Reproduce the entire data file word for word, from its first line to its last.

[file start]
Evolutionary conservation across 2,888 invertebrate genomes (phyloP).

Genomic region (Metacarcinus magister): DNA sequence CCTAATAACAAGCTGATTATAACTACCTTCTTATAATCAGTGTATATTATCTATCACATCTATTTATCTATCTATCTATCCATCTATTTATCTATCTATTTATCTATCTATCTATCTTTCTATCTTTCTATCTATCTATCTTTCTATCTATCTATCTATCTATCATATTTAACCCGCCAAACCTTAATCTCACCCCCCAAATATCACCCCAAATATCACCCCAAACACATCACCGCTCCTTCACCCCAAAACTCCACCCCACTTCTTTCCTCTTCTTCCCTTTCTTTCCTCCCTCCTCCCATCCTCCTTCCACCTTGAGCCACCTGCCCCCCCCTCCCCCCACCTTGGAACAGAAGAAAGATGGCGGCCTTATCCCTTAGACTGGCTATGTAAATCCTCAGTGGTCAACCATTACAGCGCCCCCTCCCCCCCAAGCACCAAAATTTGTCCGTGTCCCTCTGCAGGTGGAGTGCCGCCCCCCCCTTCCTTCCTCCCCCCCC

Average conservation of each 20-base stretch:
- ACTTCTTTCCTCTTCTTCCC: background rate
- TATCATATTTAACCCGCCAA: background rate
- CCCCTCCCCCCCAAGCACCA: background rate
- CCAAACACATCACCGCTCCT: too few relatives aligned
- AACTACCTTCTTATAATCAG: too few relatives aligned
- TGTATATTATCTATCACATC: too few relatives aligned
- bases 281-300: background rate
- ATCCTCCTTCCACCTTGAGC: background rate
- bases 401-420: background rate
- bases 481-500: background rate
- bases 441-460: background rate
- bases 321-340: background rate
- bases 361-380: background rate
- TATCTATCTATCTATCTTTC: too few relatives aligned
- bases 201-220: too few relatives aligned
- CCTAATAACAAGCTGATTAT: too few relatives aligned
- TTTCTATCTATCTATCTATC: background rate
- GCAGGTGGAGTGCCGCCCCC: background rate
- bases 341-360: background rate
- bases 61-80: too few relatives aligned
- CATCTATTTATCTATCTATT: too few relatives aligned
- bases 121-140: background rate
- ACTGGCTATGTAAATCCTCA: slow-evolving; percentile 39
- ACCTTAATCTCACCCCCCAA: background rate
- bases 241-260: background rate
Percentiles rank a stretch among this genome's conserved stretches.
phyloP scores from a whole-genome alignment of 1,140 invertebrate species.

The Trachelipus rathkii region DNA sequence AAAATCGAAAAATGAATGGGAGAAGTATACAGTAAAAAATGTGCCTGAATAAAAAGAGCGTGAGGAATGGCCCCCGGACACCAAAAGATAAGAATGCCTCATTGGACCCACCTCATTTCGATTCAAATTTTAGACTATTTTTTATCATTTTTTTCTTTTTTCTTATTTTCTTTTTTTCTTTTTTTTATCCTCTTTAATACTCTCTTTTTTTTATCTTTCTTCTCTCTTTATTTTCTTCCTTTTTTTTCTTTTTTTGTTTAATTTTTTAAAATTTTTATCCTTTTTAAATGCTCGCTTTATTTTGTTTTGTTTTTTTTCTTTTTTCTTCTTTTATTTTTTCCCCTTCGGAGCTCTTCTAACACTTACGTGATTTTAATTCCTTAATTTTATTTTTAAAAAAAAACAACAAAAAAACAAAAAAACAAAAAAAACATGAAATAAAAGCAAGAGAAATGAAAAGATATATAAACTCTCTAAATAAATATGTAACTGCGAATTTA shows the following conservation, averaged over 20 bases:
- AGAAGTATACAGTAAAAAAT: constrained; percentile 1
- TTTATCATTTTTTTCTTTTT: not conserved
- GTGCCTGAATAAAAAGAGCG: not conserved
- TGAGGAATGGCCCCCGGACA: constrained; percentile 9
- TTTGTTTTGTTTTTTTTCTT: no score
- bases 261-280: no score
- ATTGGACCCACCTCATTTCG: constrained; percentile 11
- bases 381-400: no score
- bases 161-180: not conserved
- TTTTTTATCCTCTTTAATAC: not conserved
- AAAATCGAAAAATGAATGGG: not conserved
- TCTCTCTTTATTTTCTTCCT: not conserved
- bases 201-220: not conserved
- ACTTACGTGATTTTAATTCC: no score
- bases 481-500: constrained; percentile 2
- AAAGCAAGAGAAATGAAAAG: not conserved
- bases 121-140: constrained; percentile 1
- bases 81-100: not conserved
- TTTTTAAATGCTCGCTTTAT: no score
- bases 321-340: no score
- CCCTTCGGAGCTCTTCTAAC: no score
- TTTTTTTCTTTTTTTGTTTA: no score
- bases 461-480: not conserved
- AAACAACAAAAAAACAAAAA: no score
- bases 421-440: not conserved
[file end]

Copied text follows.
Evolutionary conservation across 2,888 invertebrate genomes (phyloP).

Genomic region (Metacarcinus magister): DNA sequence CCTAATAACAAGCTGATTATAACTACCTTCTTATAATCAGTGTATATTATCTATCACATCTATTTATCTATCTATCTATCCATCTATTTATCTATCTATTTATCTATCTATCTATCTTTCTATCTTTCTATCTATCTATCTTTCTATCTATCTATCTATCTATCATATTTAACCCGCCAAACCTTAATCTCACCCCCCAAATATCACCCCAAATATCACCCCAAACACATCACCGCTCCTTCACCCCAAAACTCCACCCCACTTCTTTCCTCTTCTTCCCTTTCTTTCCTCCCTCCTCCCATCCTCCTTCCACCTTGAGCCACCTGCCCCCCCCTCCCCCCACCTTGGAACAGAAGAAAGATGGCGGCCTTATCCCTTAGACTGGCTATGTAAATCCTCAGTGGTCAACCATTACAGCGCCCCCTCCCCCCCAAGCACCAAAATTTGTCCGTGTCCCTCTGCAGGTGGAGTGCCGCCCCCCCCTTCCTTCCTCCCCCCCC

Average conservation of each 20-base stretch:
- ACTTCTTTCCTCTTCTTCCC: background rate
- TATCATATTTAACCCGCCAA: background rate
- CCCCTCCCCCCCAAGCACCA: background rate
- CCAAACACATCACCGCTCCT: too few relatives aligned
- AACTACCTTCTTATAATCAG: too few relatives aligned
- TGTATATTATCTATCACATC: too few relatives aligned
- bases 281-300: background rate
- ATCCTCCTTCCACCTTGAGC: background rate
- bases 401-420: background rate
- bases 481-500: background rate
- bases 441-460: background rate
- bases 321-340: background rate
- bases 361-380: background rate
- TATCTATCTATCTATCTTTC: too few relatives aligned
- bases 201-220: too few relatives aligned
- CCTAATAACAAGCTGATTAT: too few relatives aligned
- TTTCTATCTATCTATCTATC: background rate
- GCAGGTGGAGTGCCGCCCCC: background rate
- bases 341-360: background rate
- bases 61-80: too few relatives aligned
- CATCTATTTATCTATCTATT: too few relatives aligned
- bases 121-140: background rate
- ACTGGCTATGTAAATCCTCA: slow-evolving; percentile 39
- ACCTTAATCTCACCCCCCAA: background rate
- bases 241-260: background rate
Percentiles rank a stretch among this genome's conserved stretches.
phyloP scores from a whole-genome alignment of 1,140 invertebrate species.

The Trachelipus rathkii region DNA sequence AAAATCGAAAAATGAATGGGAGAAGTATACAGTAAAAAATGTGCCTGAATAAAAAGAGCGTGAGGAATGGCCCCCGGACACCAAAAGATAAGAATGCCTCATTGGACCCACCTCATTTCGATTCAAATTTTAGACTATTTTTTATCATTTTTTTCTTTTTTCTTATTTTCTTTTTTTCTTTTTTTTATCCTCTTTAATACTCTCTTTTTTTTATCTTTCTTCTCTCTTTATTTTCTTCCTTTTTTTTCTTTTTTTGTTTAATTTTTTAAAATTTTTATCCTTTTTAAATGCTCGCTTTATTTTGTTTTGTTTTTTTTCTTTTTTCTTCTTTTATTTTTTCCCCTTCGGAGCTCTTCTAACACTTACGTGATTTTAATTCCTTAATTTTATTTTTAAAAAAAAACAACAAAAAAACAAAAAAACAAAAAAAACATGAAATAAAAGCAAGAGAAATGAAAAGATATATAAACTCTCTAAATAAATATGTAACTGCGAATTTA shows the following conservation, averaged over 20 bases:
- AGAAGTATACAGTAAAAAAT: constrained; percentile 1
- TTTATCATTTTTTTCTTTTT: not conserved
- GTGCCTGAATAAAAAGAGCG: not conserved
- TGAGGAATGGCCCCCGGACA: constrained; percentile 9
- TTTGTTTTGTTTTTTTTCTT: no score
- bases 261-280: no score
- ATTGGACCCACCTCATTTCG: constrained; percentile 11
- bases 381-400: no score
- bases 161-180: not conserved
- TTTTTTATCCTCTTTAATAC: not conserved
- AAAATCGAAAAATGAATGGG: not conserved
- TCTCTCTTTATTTTCTTCCT: not conserved
- bases 201-220: not conserved
- ACTTACGTGATTTTAATTCC: no score
- bases 481-500: constrained; percentile 2
- AAAGCAAGAGAAATGAAAAG: not conserved
- bases 121-140: constrained; percentile 1
- bases 81-100: not conserved
- TTTTTAAATGCTCGCTTTAT: no score
- bases 321-340: no score
- CCCTTCGGAGCTCTTCTAAC: no score
- TTTTTTTCTTTTTTTGTTTA: no score
- bases 461-480: not conserved
- AAACAACAAAAAAACAAAAA: no score
- bases 421-440: not conserved